February 7, 2007

Mark This Day – I Agree with Monte Solberg

So I am watching Question Period today and I see my boy Michael Ignatieff get up and question the not-so-new Tory government on their inaction towards students.

You know, having consulted the student groups and the university administrations, I have a pretty good grasp as to what the students want.

They wanted no taxes on bursaries, which they got.

They wanted a tax deduction on textbooks, which they got.

Lastly, they wanted a dedicated transfer for post-secondary education, which is part of fixing Stephen Harper’s kitten the fiscal imbalance.

So when my boy Michael Ignatieff railed against the Tories for wanting to respect provincial jurisdiction and attacked them for disrespecting students, Monte was quick to answer… (along the lines of)


what we are not gonna do is say one thing and then cripple the provinces by cutting 25 billion dollars in transfers to the provinces.

To be fair, Dion was not part of that government when the cuts happened, but the Liberals had 10 years and 10 budgets to fix what they did. They didn’t.

If Harper delivers on fiscal imbalance later next month, he will fulfill every single demand from the students. The Prime Minister cannot freeze provincial tuition rates.

This is not an issue of strength for us.

I hope I never agree with Monte Solberg ever again.

8 Commentaires:

Blogger KC a dit...

So in hindsight what would YOU have done Antonio? How would you have addressed Canada's crippling deficit?

Monte Solberg is a bloody hypocrite. If he and his Reform buddies had been in charge in the 90's the cuts would have been tougher and deeper.

Further your claim that the Liberals did "nothing" in the ten years that followed Canada's belt tightening is utter crap. Transfer payments have risen pretty well constantly for the last ten year. Its only because of LIBERAL governments who have all but restored transfers to the provinces that Stephen Harper can even bother making the claim that he might be able to "fix" the myth known as the "fiscal imbalance".

2/07/2007 6:20 p.m.  
Blogger Mark a dit...

This is one of the most ridiculous things I have ever read. When the Liberal government was making ANY sort of cuts to just about anything whatsoever, Solberg, Manning, Harper and the rest of them were advocating for deeper cuts. Most days they still are.

Secondly, that the Quebec government chooses to spend money that it could use on education on things like opening foreign embassies to appease the nationalist hordes is purely of its own choosing. Further, Quebec has the lowest tuition fees in the country anyway.

My guess is that a directed education transfer would be unwelcome in la capitale as having "strings" attached - surely an "insult" to the "nation", so to speak.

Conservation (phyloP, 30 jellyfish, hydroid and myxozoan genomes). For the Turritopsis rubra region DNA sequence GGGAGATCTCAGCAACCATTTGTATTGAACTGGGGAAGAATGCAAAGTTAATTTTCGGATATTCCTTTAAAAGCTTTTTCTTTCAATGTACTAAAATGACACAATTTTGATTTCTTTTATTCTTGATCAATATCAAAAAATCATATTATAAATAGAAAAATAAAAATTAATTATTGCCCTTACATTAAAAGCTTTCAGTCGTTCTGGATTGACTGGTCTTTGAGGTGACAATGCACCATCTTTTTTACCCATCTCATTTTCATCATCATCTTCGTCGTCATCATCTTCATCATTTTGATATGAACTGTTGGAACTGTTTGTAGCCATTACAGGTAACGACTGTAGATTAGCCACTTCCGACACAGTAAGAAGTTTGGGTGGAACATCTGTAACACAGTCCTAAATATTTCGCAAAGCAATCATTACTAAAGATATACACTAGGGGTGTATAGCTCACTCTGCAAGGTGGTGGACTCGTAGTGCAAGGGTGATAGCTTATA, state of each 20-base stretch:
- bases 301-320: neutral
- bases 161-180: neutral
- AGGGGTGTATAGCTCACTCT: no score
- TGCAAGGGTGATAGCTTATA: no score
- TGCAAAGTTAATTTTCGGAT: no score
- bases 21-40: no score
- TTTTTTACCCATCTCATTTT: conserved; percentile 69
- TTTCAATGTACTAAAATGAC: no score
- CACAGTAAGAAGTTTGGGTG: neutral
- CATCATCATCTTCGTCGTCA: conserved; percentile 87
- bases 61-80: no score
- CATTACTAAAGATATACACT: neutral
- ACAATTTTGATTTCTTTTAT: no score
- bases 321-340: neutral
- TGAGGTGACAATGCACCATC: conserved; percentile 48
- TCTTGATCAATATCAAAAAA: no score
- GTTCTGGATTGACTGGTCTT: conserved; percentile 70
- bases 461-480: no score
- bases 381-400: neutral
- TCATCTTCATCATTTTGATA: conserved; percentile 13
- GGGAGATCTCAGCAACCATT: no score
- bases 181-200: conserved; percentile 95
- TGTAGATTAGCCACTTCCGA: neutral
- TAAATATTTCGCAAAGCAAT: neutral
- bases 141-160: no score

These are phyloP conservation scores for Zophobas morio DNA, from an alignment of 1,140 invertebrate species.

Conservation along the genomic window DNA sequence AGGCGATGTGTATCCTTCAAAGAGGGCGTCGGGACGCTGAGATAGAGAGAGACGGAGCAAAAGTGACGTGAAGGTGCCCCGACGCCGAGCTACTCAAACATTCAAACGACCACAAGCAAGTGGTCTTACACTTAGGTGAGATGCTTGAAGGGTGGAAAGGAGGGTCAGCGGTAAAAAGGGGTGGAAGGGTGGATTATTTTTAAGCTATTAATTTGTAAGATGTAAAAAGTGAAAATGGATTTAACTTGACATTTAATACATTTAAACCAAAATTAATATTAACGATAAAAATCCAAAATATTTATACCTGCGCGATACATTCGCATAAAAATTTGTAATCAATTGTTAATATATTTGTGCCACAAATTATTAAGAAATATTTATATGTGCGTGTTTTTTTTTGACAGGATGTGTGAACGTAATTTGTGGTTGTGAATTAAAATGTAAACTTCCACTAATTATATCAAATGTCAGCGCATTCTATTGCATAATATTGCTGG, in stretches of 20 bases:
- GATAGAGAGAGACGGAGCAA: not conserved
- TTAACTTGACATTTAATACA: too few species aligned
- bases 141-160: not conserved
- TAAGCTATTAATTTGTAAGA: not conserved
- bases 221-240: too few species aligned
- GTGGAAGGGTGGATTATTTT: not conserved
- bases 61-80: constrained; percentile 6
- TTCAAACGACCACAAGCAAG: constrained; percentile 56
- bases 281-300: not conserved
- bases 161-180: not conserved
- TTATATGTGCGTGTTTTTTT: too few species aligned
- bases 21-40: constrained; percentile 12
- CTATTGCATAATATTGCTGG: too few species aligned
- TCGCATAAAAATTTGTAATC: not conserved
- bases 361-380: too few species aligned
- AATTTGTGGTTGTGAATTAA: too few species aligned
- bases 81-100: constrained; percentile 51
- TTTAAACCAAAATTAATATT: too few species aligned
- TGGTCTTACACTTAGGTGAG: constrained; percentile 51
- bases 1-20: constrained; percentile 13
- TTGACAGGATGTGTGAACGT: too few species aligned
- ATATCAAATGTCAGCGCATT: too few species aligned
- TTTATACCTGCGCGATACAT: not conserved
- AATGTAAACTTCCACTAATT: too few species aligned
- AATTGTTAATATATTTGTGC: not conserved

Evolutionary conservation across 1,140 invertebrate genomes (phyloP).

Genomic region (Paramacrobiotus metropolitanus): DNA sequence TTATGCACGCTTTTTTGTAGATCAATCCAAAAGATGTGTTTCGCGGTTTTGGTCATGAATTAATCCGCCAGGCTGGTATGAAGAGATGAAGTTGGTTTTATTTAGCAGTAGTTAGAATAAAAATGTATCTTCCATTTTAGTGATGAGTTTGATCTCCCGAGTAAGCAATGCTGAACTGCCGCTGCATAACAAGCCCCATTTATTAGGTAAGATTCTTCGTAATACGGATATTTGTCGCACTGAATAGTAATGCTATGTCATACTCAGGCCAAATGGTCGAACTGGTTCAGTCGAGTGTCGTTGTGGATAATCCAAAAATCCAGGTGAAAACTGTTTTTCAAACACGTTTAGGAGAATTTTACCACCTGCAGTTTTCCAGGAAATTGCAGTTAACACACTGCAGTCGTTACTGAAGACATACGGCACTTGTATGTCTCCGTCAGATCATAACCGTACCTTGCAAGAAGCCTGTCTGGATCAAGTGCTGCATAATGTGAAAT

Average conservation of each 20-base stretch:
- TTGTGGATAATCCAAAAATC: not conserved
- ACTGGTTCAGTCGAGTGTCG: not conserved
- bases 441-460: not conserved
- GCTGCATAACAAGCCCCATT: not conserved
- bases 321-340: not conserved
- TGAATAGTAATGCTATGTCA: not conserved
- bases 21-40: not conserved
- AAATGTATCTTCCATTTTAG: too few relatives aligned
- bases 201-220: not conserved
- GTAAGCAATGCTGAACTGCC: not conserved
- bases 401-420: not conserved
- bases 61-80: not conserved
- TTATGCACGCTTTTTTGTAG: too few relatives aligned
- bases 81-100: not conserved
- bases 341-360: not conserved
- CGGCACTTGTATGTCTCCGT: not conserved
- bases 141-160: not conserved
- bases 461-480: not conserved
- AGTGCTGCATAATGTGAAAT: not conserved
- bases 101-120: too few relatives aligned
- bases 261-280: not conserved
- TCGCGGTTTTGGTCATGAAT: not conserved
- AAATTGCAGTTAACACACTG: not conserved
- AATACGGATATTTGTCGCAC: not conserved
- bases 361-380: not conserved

The fiscal imbalance remains a crock of BS. Or, if it is such a problem, maybe the provinces could cede jurisdiction for PSE to the feds, which kind of makes sense given the mobility of Canadian students anyway.

2/07/2007 7:29 p.m.  
Blogger Antonio a dit...

As early as 2000, the government had a 17 billion dolalr surplus.

The students are asking to restore the cuts the Tories started and the Liberals continued.

That's what addressing the fiscal imbalance is all about.

2/07/2007 11:48 p.m.  
Blogger Mark a dit...

The provinces have opposed at every turn, earmarking such funds, preferring block transfers which they can spend as they please.

The nationalist whiners in la capitale can't have it both ways. When we try to send money for childcare they want to spend it on highways, and when we tried to spend money on education (e.g. Millenium Scholarships) they demanded it be spent on the Health system instead.

The fiscal imbalance is about weak-kneed con artists in all of our provincial capitals who do not have the political courage to raise taxes so they demand Ottawa do it for them.

Meanwhile, even after ten years of fiscal sanity the federal debt-per-capita is still overwhelmingly higher than the provincial debt-per-capita.

It can just as easily be argued that there exists a fiscal imbalance going the other way. The feds have the lion's share of debt.

2/08/2007 12:23 a.m.  
Blogger Mark a dit...

And - as Jack Layton loves to brag - we apparently put $1 Billion into post-secondary education last year. Yet my tution went up 12%. Sending money to the provinces is bullshit, b/c it never goes where it's supposed to.

2/08/2007 12:25 a.m.  
Blogger Antonio a dit...

when did the services start going to shit?

when did tuition start to skyrocket?

If you guessed 1992, when the cuts started, youre right.

If you also guessed after 1995, that it got worse, you would also be right.

Coincidence?

I think not.

The fiscal imbalance is real.

2/08/2007 1:17 a.m.  
Blogger Mark a dit...

Hmmmm... because the feds were carrying the debtload and the provinces weren't???

2/08/2007 8:21 a.m.  
Blogger Sinestra a dit...

Mark, don't even bother. Antonio is always acting the apologist for the juvenile nationalists in this province. Antonio, Marsha would like to know whether you've given up your grit membership in order to launch that journalism career you were telling her about. Hell, I'd like to know, too.

2/08/2007 3:23 p.m.  

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